Click HERE for a list of publications.

Click HERE to email Claiton.

Da Silva

Claiton Marcio da Silva

Click HERE to email Claiton.

Click HERE for a list of publications.

Claiton Marcio da Silva is an associate professor of history at the Universidade Federal da Fronteira Sul (UFFS), Brazil, with a PhD in the history of science. In 2023, he published The Making of Modern Agriculture: Nelson Rockefeller’s American International Association for Economic and Social Development (AIA) in Latin America (1946-1968), addressing U.S. private diplomacy during the Cold War. He also co-edited The Age of the Soybean (White Horse Press, 2022) with Claudio de Majo.

 

At global dis:connect, Claiton Marcio Is exploring soybean production and exports as a fundamental dis:connectivity in globalisation, with a focus on political and socioenvironmental aspects. While historiography on the topic approaches these experiences of technological innovation and deforestation in a disconnected way, Claiton is proposing a transdisciplinary ethno-historical approach, connecting global experiences and arguing that the detours in this process (cheating, smuggling of inputs, etc.) are fundamental, not exceptional, parts of the process.

Fuhrmann

Arnika Fuhrmann

Arnika Fuhrmann is an interdisciplinary scholar of Thailand working at the intersections of the country’s aesthetic and political modernities. She is the author of Ghostly Desires: Queer Sexuality and Vernacular Buddhism in Contemporary Thai Cinema and Teardrops of Time: Buddhist Aesthetics in the Poetry of Angkarn Kallayanapong. She is currently a professor of Asian Studies and Comparative Literature at Cornell University.

 

Digital futures: Asian media temporalities and the expansion of the sphere of politics investigates the temporal properties of the digital and draws the counterintuitive properties of digital mediation in relation to the dis:connectivity of a global gaze on Asian political spheres. It examines the temporal efficacy of features unique to the digital sphere and inquires into the counterintuitive ways in which contexts of political constraint shape and facilitate political expression. Digital futures thereby interrogates assumptions about the teleologies of progressive politics and investigates digital media across political fields and national boundaries in a highly globalised Asia.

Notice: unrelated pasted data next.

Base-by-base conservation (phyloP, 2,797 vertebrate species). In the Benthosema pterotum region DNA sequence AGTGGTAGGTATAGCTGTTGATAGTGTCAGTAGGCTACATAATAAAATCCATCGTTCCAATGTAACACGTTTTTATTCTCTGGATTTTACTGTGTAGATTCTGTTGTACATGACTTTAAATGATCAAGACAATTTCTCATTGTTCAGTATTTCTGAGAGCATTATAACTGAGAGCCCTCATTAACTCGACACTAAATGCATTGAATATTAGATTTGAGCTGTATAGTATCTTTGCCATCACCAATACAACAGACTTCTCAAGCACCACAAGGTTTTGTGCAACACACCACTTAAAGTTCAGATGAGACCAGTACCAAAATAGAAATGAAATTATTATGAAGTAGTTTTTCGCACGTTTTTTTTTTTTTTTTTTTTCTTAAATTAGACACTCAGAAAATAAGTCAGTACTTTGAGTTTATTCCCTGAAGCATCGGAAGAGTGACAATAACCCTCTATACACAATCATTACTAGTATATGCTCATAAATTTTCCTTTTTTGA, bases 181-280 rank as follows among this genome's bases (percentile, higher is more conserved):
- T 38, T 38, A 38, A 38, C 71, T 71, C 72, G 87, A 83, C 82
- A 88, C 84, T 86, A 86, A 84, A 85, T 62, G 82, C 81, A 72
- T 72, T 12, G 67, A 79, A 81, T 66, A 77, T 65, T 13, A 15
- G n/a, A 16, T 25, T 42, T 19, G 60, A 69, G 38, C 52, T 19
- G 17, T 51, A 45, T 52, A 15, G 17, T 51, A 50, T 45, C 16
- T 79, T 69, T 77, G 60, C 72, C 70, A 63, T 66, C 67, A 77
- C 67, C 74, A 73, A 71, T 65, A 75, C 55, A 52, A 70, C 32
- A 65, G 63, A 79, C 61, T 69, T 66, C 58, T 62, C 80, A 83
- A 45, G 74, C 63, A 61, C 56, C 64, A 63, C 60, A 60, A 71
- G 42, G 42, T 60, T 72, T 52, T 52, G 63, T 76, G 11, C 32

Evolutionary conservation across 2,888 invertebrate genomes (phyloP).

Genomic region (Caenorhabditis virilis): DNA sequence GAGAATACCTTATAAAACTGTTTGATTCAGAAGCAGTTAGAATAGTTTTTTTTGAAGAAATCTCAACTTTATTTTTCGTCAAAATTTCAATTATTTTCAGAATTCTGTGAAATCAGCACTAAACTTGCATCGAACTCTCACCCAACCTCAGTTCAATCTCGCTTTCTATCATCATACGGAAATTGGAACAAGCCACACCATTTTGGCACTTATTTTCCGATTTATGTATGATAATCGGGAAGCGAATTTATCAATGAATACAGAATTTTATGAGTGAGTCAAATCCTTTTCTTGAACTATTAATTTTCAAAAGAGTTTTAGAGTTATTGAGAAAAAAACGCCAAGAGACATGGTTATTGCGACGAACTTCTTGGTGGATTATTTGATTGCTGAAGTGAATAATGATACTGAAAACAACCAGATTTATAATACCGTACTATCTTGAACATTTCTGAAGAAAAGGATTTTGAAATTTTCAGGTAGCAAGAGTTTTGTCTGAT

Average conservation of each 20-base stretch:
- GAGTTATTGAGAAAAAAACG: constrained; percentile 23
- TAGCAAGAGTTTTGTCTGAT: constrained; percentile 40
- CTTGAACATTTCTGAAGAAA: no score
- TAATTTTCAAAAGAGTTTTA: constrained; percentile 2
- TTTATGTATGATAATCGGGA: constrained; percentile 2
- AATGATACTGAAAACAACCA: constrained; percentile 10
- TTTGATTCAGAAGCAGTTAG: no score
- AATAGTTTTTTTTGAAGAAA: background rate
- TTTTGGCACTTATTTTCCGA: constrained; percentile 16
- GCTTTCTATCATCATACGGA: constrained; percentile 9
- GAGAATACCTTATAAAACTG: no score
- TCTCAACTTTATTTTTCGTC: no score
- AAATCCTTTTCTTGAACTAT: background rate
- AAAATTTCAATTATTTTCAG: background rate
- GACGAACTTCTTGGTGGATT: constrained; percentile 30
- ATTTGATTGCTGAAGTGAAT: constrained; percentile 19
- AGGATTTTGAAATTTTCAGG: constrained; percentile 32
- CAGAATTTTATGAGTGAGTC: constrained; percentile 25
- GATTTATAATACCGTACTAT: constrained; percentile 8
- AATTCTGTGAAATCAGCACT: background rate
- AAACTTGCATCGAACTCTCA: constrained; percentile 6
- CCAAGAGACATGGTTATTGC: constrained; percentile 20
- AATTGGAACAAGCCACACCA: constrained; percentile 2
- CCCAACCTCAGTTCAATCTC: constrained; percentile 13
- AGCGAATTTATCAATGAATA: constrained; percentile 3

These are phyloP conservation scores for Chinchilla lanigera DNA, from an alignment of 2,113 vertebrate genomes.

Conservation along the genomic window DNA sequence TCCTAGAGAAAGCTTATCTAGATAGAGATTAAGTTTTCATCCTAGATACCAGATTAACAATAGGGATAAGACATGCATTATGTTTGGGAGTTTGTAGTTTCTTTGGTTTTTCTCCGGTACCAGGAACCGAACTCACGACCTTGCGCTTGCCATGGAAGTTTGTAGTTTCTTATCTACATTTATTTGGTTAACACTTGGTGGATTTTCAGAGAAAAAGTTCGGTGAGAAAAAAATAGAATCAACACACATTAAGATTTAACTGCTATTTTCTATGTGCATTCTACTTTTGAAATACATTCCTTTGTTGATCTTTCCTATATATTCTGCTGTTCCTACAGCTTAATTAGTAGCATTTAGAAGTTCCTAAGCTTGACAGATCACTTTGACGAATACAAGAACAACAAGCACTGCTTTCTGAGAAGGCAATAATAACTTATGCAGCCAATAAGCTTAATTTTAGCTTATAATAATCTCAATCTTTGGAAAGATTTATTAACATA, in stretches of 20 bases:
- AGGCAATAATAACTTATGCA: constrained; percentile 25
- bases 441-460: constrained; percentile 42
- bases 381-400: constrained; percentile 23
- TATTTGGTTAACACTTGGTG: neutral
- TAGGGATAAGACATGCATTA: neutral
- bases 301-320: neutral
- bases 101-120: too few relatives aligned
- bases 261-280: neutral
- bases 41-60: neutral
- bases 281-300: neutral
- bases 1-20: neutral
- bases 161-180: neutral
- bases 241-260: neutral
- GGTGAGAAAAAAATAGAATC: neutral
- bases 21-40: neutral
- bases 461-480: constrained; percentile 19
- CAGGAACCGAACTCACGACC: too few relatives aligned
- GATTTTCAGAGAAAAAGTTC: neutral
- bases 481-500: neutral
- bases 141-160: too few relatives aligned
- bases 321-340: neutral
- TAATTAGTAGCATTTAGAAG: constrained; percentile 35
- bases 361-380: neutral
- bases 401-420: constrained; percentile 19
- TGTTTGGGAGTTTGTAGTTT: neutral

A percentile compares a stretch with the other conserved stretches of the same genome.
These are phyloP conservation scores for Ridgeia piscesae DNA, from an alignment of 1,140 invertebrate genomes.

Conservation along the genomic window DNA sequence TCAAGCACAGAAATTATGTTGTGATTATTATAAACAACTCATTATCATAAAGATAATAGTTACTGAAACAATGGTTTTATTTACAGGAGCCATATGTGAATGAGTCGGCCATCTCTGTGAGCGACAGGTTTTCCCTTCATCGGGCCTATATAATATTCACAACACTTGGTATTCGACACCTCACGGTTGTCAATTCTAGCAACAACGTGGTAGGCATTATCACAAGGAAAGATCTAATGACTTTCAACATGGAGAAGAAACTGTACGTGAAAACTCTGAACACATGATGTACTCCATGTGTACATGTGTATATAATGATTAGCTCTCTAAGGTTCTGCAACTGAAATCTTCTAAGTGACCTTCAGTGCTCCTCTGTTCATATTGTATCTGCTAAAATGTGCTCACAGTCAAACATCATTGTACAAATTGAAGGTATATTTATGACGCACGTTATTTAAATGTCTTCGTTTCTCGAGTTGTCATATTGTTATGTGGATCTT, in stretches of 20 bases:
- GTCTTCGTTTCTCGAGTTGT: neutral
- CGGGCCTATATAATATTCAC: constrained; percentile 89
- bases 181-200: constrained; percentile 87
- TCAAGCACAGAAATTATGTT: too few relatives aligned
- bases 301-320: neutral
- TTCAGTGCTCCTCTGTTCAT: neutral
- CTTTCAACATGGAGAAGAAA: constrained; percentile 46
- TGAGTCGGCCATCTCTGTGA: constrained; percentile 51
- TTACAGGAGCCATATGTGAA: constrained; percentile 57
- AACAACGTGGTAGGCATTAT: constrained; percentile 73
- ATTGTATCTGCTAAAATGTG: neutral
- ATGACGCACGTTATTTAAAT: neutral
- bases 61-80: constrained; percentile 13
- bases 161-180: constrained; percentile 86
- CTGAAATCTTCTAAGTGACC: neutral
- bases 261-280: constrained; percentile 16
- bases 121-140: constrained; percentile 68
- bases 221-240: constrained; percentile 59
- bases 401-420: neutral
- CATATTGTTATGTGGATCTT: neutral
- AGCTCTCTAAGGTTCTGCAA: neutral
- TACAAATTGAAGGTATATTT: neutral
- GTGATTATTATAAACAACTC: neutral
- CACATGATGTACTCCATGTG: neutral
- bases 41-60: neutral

Click HERE for a list of publications.

Click HERE to email Arnika.

Fuhrmann

Arnika Fuhrmann

Click HERE to email Arnika.

Click HERE for a list of publications.

Arnika Fuhrmann is an interdisciplinary scholar of Thailand working at the intersections of the country’s aesthetic and political modernities. She is the author of Ghostly Desires: Queer Sexuality and Vernacular Buddhism in Contemporary Thai Cinema and Teardrops of Time: Buddhist Aesthetics in the Poetry of Angkarn Kallayanapong. She is currently a professor of Asian Studies and Comparative Literature at Cornell University.

 

Digital futures: Asian media temporalities and the expansion of the sphere of politics investigates the temporal properties of the digital and draws the counterintuitive properties of digital mediation in relation to the dis:connectivity of a global gaze on Asian political spheres. It examines the temporal efficacy of features unique to the digital sphere and inquires into the counterintuitive ways in which contexts of political constraint shape and facilitate political expression. Digital futures thereby interrogates assumptions about the teleologies of progressive politics and investigates digital media across political fields and national boundaries in a highly globalised Asia.

Michael Goebel